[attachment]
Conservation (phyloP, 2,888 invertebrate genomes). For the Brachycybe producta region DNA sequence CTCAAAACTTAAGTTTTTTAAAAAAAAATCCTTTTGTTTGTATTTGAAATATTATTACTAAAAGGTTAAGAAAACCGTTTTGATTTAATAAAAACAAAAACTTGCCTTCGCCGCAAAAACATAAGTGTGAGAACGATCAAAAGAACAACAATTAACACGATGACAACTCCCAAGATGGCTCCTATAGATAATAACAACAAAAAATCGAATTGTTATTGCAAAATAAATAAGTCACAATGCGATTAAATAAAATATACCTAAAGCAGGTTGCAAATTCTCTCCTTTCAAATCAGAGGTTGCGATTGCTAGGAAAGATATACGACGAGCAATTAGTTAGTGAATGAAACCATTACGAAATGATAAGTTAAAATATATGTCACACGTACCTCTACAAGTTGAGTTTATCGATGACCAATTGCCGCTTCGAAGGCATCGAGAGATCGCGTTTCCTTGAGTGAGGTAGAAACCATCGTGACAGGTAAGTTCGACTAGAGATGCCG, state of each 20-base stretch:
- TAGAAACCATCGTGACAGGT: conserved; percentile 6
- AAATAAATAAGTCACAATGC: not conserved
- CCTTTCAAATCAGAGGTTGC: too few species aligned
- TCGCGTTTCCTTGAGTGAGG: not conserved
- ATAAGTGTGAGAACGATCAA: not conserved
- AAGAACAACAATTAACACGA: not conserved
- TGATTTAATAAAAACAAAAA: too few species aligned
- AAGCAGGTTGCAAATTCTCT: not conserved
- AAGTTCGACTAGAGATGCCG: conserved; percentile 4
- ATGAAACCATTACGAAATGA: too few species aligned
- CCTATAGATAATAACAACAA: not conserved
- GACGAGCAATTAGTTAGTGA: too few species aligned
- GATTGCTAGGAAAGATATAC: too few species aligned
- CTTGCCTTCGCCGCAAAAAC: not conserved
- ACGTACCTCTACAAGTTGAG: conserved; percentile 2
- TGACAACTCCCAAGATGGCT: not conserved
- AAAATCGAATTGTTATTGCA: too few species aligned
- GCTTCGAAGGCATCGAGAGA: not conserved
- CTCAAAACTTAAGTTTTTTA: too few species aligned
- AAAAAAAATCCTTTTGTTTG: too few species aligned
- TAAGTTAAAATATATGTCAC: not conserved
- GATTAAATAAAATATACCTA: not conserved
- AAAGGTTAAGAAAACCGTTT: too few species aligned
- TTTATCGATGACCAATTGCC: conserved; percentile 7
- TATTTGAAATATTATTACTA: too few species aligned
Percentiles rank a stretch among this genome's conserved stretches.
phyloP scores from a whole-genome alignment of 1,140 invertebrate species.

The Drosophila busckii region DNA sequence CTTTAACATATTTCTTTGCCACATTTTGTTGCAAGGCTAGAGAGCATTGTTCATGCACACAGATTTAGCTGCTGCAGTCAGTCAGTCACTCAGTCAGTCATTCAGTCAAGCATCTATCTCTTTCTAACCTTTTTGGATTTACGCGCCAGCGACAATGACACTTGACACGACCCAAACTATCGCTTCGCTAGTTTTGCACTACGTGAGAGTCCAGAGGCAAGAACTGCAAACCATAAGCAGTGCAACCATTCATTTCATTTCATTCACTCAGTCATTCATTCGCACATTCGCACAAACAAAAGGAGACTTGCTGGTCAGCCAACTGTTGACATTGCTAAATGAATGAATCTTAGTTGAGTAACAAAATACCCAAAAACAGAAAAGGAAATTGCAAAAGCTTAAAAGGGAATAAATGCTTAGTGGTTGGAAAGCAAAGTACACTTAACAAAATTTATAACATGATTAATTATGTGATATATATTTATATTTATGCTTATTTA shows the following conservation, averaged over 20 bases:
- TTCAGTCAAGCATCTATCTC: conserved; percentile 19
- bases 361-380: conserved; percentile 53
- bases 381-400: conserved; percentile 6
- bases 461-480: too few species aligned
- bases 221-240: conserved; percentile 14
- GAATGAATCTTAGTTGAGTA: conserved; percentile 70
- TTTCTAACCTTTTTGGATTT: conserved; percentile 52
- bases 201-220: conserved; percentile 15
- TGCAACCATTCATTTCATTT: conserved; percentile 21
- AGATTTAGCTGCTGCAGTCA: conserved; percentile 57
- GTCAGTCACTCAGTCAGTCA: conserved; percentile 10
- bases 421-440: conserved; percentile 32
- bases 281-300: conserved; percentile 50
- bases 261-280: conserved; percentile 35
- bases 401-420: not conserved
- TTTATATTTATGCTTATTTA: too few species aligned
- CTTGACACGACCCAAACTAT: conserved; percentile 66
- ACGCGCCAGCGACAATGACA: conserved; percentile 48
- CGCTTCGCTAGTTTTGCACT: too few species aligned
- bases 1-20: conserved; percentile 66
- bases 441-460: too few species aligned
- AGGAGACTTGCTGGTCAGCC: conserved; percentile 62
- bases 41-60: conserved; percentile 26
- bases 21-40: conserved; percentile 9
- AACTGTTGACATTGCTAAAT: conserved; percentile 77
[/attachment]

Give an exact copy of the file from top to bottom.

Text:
Conservation (phyloP, 2,888 invertebrate genomes). For the Brachycybe producta region DNA sequence CTCAAAACTTAAGTTTTTTAAAAAAAAATCCTTTTGTTTGTATTTGAAATATTATTACTAAAAGGTTAAGAAAACCGTTTTGATTTAATAAAAACAAAAACTTGCCTTCGCCGCAAAAACATAAGTGTGAGAACGATCAAAAGAACAACAATTAACACGATGACAACTCCCAAGATGGCTCCTATAGATAATAACAACAAAAAATCGAATTGTTATTGCAAAATAAATAAGTCACAATGCGATTAAATAAAATATACCTAAAGCAGGTTGCAAATTCTCTCCTTTCAAATCAGAGGTTGCGATTGCTAGGAAAGATATACGACGAGCAATTAGTTAGTGAATGAAACCATTACGAAATGATAAGTTAAAATATATGTCACACGTACCTCTACAAGTTGAGTTTATCGATGACCAATTGCCGCTTCGAAGGCATCGAGAGATCGCGTTTCCTTGAGTGAGGTAGAAACCATCGTGACAGGTAAGTTCGACTAGAGATGCCG, state of each 20-base stretch:
- TAGAAACCATCGTGACAGGT: conserved; percentile 6
- AAATAAATAAGTCACAATGC: not conserved
- CCTTTCAAATCAGAGGTTGC: too few species aligned
- TCGCGTTTCCTTGAGTGAGG: not conserved
- ATAAGTGTGAGAACGATCAA: not conserved
- AAGAACAACAATTAACACGA: not conserved
- TGATTTAATAAAAACAAAAA: too few species aligned
- AAGCAGGTTGCAAATTCTCT: not conserved
- AAGTTCGACTAGAGATGCCG: conserved; percentile 4
- ATGAAACCATTACGAAATGA: too few species aligned
- CCTATAGATAATAACAACAA: not conserved
- GACGAGCAATTAGTTAGTGA: too few species aligned
- GATTGCTAGGAAAGATATAC: too few species aligned
- CTTGCCTTCGCCGCAAAAAC: not conserved
- ACGTACCTCTACAAGTTGAG: conserved; percentile 2
- TGACAACTCCCAAGATGGCT: not conserved
- AAAATCGAATTGTTATTGCA: too few species aligned
- GCTTCGAAGGCATCGAGAGA: not conserved
- CTCAAAACTTAAGTTTTTTA: too few species aligned
- AAAAAAAATCCTTTTGTTTG: too few species aligned
- TAAGTTAAAATATATGTCAC: not conserved
- GATTAAATAAAATATACCTA: not conserved
- AAAGGTTAAGAAAACCGTTT: too few species aligned
- TTTATCGATGACCAATTGCC: conserved; percentile 7
- TATTTGAAATATTATTACTA: too few species aligned
Percentiles rank a stretch among this genome's conserved stretches.
phyloP scores from a whole-genome alignment of 1,140 invertebrate species.

The Drosophila busckii region DNA sequence CTTTAACATATTTCTTTGCCACATTTTGTTGCAAGGCTAGAGAGCATTGTTCATGCACACAGATTTAGCTGCTGCAGTCAGTCAGTCACTCAGTCAGTCATTCAGTCAAGCATCTATCTCTTTCTAACCTTTTTGGATTTACGCGCCAGCGACAATGACACTTGACACGACCCAAACTATCGCTTCGCTAGTTTTGCACTACGTGAGAGTCCAGAGGCAAGAACTGCAAACCATAAGCAGTGCAACCATTCATTTCATTTCATTCACTCAGTCATTCATTCGCACATTCGCACAAACAAAAGGAGACTTGCTGGTCAGCCAACTGTTGACATTGCTAAATGAATGAATCTTAGTTGAGTAACAAAATACCCAAAAACAGAAAAGGAAATTGCAAAAGCTTAAAAGGGAATAAATGCTTAGTGGTTGGAAAGCAAAGTACACTTAACAAAATTTATAACATGATTAATTATGTGATATATATTTATATTTATGCTTATTTA shows the following conservation, averaged over 20 bases:
- TTCAGTCAAGCATCTATCTC: conserved; percentile 19
- bases 361-380: conserved; percentile 53
- bases 381-400: conserved; percentile 6
- bases 461-480: too few species aligned
- bases 221-240: conserved; percentile 14
- GAATGAATCTTAGTTGAGTA: conserved; percentile 70
- TTTCTAACCTTTTTGGATTT: conserved; percentile 52
- bases 201-220: conserved; percentile 15
- TGCAACCATTCATTTCATTT: conserved; percentile 21
- AGATTTAGCTGCTGCAGTCA: conserved; percentile 57
- GTCAGTCACTCAGTCAGTCA: conserved; percentile 10
- bases 421-440: conserved; percentile 32
- bases 281-300: conserved; percentile 50
- bases 261-280: conserved; percentile 35
- bases 401-420: not conserved
- TTTATATTTATGCTTATTTA: too few species aligned
- CTTGACACGACCCAAACTAT: conserved; percentile 66
- ACGCGCCAGCGACAATGACA: conserved; percentile 48
- CGCTTCGCTAGTTTTGCACT: too few species aligned
- bases 1-20: conserved; percentile 66
- bases 441-460: too few species aligned
- AGGAGACTTGCTGGTCAGCC: conserved; percentile 62
- bases 41-60: conserved; percentile 26
- bases 21-40: conserved; percentile 9
- AACTGTTGACATTGCTAAAT: conserved; percentile 77